How Millenials are using participatory budgeting...
Lab Notes - April edition
The April edition of Lab Notes offers a roundup of what public sector innovators from around the world are up to, including how Millenials are using participatory budgeting to kickstart democratic decisionmaking in their communities...
This month's key lab picks:
1. Participatory budgeting is presenting Millennials with an opportunity to engage in collective decision-making processes within their communities. More in this Forbes article.
2. The Malawian government and UNICEF are piloting the use of UAVS to overcome the region’s poor infrastructure and expedite HIV testing in children. Check out Malawi: saving children's lives through drones.
3. Andhra Pradesh, India: A mobile-based app is already making inroads in closing the mental health ‘treatment gap’ by helping to diagnose potential patients.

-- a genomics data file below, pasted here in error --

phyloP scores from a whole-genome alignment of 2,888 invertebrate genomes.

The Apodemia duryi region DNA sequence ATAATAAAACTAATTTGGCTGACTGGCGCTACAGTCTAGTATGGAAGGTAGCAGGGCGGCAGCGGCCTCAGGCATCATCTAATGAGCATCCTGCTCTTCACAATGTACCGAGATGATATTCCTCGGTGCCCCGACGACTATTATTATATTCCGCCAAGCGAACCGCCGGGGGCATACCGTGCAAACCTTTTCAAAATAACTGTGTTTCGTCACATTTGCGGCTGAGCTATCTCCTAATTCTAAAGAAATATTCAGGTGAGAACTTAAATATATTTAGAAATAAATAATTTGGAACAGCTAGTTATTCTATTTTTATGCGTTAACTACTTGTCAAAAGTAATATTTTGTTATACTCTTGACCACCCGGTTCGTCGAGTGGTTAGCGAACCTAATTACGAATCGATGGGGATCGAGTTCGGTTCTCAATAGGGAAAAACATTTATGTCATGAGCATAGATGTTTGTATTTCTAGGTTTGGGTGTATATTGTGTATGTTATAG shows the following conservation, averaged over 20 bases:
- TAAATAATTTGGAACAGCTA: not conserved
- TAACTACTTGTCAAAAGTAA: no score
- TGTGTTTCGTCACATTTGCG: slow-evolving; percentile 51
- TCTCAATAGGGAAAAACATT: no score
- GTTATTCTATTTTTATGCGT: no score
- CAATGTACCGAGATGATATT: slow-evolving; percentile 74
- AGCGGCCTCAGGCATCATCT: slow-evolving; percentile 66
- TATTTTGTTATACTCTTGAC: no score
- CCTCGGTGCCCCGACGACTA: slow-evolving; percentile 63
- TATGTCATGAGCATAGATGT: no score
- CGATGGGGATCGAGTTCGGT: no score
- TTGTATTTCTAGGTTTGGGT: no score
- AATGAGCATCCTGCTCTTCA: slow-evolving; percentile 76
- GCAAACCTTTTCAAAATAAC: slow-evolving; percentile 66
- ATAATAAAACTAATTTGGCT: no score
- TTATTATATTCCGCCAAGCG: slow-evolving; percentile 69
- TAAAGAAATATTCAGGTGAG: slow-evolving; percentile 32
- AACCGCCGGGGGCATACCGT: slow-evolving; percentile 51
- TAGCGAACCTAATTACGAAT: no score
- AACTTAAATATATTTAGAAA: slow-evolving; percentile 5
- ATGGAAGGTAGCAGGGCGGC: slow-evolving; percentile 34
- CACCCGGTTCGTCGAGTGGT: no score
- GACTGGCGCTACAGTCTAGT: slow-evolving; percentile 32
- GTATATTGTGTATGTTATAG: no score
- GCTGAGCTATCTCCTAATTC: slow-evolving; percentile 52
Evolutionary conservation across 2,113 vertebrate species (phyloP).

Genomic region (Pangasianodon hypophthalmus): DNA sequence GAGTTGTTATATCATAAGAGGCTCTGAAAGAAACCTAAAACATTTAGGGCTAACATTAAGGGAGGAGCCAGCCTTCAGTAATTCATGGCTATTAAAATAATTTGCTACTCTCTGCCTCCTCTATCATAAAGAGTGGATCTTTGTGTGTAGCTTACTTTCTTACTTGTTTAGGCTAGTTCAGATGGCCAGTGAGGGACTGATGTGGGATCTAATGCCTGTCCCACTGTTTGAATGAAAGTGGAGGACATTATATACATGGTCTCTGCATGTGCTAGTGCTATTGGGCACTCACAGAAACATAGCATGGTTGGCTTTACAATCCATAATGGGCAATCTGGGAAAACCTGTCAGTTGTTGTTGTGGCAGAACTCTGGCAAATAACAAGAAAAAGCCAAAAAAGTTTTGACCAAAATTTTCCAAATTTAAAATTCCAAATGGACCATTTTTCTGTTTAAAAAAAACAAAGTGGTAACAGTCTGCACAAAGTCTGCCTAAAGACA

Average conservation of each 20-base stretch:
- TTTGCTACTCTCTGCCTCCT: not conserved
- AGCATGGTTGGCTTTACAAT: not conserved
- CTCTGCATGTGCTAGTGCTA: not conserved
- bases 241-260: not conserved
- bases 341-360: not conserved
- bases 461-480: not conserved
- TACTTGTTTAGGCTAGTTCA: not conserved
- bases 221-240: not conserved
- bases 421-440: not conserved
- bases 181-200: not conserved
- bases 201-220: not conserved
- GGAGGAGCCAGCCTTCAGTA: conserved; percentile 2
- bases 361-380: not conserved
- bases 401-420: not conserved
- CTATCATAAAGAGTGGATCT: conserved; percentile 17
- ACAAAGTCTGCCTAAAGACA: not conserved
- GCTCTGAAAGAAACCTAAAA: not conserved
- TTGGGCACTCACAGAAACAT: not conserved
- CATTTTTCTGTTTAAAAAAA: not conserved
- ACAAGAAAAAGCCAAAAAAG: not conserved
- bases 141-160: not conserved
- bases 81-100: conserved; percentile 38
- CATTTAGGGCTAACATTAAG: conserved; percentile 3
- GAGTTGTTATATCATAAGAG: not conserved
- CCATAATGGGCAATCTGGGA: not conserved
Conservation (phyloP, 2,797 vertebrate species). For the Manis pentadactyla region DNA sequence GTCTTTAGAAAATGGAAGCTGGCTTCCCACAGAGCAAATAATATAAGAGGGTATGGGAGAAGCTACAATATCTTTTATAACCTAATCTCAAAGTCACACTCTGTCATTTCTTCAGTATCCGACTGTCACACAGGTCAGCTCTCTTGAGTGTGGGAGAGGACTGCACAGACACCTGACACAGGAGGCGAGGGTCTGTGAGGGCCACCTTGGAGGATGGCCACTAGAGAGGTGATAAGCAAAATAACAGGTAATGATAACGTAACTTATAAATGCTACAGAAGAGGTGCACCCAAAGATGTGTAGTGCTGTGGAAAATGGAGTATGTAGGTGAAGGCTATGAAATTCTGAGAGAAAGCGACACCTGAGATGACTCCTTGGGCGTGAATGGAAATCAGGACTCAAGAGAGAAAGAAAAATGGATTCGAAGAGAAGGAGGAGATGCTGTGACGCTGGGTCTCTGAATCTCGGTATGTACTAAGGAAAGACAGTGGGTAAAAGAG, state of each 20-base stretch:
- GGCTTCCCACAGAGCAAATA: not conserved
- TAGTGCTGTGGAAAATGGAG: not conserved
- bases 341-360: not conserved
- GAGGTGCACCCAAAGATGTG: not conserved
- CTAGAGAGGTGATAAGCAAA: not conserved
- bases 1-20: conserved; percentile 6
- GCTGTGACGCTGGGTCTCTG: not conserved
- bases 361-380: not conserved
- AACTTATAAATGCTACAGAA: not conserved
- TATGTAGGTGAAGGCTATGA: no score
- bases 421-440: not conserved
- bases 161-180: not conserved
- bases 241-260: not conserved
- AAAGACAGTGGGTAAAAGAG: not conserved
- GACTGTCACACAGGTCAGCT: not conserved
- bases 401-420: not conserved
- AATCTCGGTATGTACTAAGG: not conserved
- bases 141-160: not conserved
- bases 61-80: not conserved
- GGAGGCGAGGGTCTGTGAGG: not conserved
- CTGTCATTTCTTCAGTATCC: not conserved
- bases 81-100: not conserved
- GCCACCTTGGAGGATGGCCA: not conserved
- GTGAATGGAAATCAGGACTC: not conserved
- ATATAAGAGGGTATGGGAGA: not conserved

4. A new project designed to develop sustainable food cities has seen researchers from Bournemouth University collaborate with Bournemouth and Poole's Sustainable Food City partnerships. Read the Phys.org article.
5. Based on his experiences at Alberta’s COLAB, Jonathan Veale’s Medium article offers some strategic insights for governments to consider when setting up an innovation lab.
6. This LA Times piece explores How the Uberization of work is rooted in the cult of 'shareholder value'.
7. Uruguay has launched an award-winning information system which simplifies government services, improves social protection and reduces poverty.
8. Paul Cairney writes an article for the Alliance for Useful Evidence outlining the need for anyone looking to present evidence to policymakers to accept the policy process we have, not the kind of process we wish we had.
9. This World Economic Forum article asks 'Could plastic-eating bacteria be the solution to the world's garbage problem?'
10. Lab launch: The Centre for Social Innovation has launched The Women’s Lab, a new home in New York City for organisations working on behalf of women.
12. Could social action have unintended consequences? This Wired provocation, Crowdfunding for the public good is evil, casts a critical eye on some of the tensions that can arise from well-meaning civic crowdfunding projects.
13. Hilary Cottam, former head of Participle, reflects on why Britain’s welfare system needs a redesign, and why we need governments to think longer-term when funding public sector innovations.